The first fall -- Kuzovlev's at the stream -- excited every one, but Karenin saw clearly by Anna's pale, triumphant face that he whom she was watching had not fallen. When after Makhotin and Vronsky had jumped the big barrier the officer following them fell on his head and swooned, a murmur of horror passed through the whole crowd; but Karenin saw that Anna did not even notice the fall and with difficulty understood what those around her were talking about. He looked at her more and more often, and more intently. Anna, though fully engrossed by the sight of the galloping Vronsky, became aware of the cold eyes of her husband bent upon her from one side.

She glanced for an instant at him with a look of inquiry, and slightly frowning, turned away again.

"Oh, I don't care," she seemed to say to him, and then did not once look at him again.

The steeplechase was unlucky: more than half of the seventeen officers were thrown and hurt. By the end of the race every one was disturbed, and this disturbance was increased by the fact that the Emperor was displeased.

From chapter 29
Every one was loudly expressing disapproval and repeating the words some one had uttered: "They will have gladiators and lions next," and every one was feeling the horror of it, so that when Vronsky fell and Anna gave a loud exclamation, there was nothing remarkable about it. But afterwards a change came over Anna's face which was positively unseemly. She quite lost self-control. She began to flutter like a captive bird, now rising to go, now addressing Betsy.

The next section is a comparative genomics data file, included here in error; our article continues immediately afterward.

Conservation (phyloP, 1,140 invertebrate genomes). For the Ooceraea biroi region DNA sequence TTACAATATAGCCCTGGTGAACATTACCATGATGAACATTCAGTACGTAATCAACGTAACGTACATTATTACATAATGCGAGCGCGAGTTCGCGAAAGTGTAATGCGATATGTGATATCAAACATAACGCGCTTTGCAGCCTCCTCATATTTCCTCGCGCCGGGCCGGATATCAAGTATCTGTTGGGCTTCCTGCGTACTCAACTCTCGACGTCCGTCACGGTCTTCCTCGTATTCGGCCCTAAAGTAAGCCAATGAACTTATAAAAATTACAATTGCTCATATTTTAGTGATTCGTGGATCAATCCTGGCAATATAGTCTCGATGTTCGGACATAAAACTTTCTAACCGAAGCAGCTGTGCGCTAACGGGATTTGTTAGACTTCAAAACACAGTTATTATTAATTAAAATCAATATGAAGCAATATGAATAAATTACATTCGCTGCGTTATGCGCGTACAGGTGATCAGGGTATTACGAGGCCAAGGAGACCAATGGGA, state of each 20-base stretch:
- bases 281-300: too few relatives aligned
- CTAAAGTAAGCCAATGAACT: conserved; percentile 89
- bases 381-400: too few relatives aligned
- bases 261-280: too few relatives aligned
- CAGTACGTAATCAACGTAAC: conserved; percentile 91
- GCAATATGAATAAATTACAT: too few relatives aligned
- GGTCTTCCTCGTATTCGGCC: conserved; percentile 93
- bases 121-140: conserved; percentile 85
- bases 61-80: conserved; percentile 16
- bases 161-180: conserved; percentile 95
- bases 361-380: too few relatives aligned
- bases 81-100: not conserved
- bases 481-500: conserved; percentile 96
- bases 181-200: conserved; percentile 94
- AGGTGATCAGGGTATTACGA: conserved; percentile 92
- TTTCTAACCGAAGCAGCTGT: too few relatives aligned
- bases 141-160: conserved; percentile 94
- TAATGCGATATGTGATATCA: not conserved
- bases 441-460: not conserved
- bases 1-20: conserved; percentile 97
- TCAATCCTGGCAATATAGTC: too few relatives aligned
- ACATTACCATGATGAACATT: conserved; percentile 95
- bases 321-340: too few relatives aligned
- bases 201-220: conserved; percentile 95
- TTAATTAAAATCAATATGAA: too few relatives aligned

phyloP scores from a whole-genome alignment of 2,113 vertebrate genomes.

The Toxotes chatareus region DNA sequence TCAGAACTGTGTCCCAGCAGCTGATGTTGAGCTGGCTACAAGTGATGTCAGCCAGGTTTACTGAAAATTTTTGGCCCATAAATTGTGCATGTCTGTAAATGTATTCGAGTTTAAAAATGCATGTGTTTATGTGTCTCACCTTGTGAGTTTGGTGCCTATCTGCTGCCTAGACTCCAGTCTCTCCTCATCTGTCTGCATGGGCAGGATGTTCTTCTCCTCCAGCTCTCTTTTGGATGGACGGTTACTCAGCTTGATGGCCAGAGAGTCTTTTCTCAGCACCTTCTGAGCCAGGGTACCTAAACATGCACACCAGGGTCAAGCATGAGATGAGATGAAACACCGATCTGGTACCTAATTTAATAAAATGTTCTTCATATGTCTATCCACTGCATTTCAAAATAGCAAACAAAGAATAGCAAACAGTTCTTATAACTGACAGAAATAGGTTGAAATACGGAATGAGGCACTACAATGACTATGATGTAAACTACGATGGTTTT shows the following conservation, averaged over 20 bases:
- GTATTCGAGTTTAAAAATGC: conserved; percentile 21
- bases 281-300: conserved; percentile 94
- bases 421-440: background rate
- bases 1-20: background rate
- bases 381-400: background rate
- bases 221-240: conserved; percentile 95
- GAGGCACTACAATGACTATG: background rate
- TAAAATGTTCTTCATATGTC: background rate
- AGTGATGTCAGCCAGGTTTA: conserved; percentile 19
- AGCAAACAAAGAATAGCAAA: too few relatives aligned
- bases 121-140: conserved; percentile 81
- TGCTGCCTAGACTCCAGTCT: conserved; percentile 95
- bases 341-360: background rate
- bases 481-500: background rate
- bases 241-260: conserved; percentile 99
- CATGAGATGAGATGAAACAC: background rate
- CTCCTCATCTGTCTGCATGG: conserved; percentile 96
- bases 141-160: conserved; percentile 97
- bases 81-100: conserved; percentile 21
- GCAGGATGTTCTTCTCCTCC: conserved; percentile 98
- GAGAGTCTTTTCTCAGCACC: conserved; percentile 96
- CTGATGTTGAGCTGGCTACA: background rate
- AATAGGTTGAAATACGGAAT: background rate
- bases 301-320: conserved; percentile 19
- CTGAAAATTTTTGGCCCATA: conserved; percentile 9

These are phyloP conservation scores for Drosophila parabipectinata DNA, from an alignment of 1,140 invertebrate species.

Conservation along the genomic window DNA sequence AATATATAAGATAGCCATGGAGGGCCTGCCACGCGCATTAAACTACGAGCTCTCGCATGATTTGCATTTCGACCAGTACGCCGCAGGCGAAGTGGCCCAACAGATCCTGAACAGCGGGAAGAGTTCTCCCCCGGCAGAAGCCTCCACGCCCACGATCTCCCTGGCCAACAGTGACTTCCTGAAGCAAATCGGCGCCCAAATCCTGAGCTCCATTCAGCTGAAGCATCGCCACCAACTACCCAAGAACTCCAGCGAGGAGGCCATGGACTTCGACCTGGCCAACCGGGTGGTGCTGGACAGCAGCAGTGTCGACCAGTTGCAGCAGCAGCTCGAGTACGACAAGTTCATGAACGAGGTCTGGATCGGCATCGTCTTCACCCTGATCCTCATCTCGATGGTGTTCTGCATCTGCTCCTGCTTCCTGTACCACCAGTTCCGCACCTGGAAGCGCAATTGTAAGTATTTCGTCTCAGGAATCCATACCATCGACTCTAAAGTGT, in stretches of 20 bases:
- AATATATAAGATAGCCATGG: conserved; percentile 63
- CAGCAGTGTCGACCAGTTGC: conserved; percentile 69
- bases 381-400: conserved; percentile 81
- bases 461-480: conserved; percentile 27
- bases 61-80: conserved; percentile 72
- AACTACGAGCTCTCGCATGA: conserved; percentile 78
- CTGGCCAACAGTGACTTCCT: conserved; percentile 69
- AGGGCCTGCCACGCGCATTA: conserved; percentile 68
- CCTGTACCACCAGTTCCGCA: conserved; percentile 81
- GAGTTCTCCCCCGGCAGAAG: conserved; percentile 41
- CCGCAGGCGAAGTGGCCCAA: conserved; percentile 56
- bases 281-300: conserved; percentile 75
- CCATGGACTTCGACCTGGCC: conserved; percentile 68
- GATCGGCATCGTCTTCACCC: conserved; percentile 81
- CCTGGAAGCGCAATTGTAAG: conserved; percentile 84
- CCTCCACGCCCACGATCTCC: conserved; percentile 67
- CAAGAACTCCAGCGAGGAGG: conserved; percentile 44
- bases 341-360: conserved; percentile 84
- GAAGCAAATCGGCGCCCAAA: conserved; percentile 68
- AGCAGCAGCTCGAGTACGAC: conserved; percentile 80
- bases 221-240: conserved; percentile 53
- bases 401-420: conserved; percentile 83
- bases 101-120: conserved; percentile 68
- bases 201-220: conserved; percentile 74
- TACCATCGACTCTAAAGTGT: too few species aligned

"Let us go!" she said.

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The race
From the screenplay by Allan Cubitt

Ext/Int grandstand. Peterhof. Afternoon.
Camera moves down to the grandstand on to Karenin and Oblonsky walking in to the Grandstand.

Betsy: Alexey, we're here!

Karenin turns around and moves towards them.

Betsy: Stiva!

Camera moves around the stand.
Oblonsky sits next to Betsy.

Oblonsky: Ah, there you are. Princess.

Karenin: (OOV) There's so much splendor here, I was temporarily dazzled.

Karenin kisses Betsy's hand. Cut to Karenin who kisses Anna's hand.

Karenin: Anna.

Cut to Karenin turned to his seat.
Anna looks at him.

Ext race course. Peterhof. Day.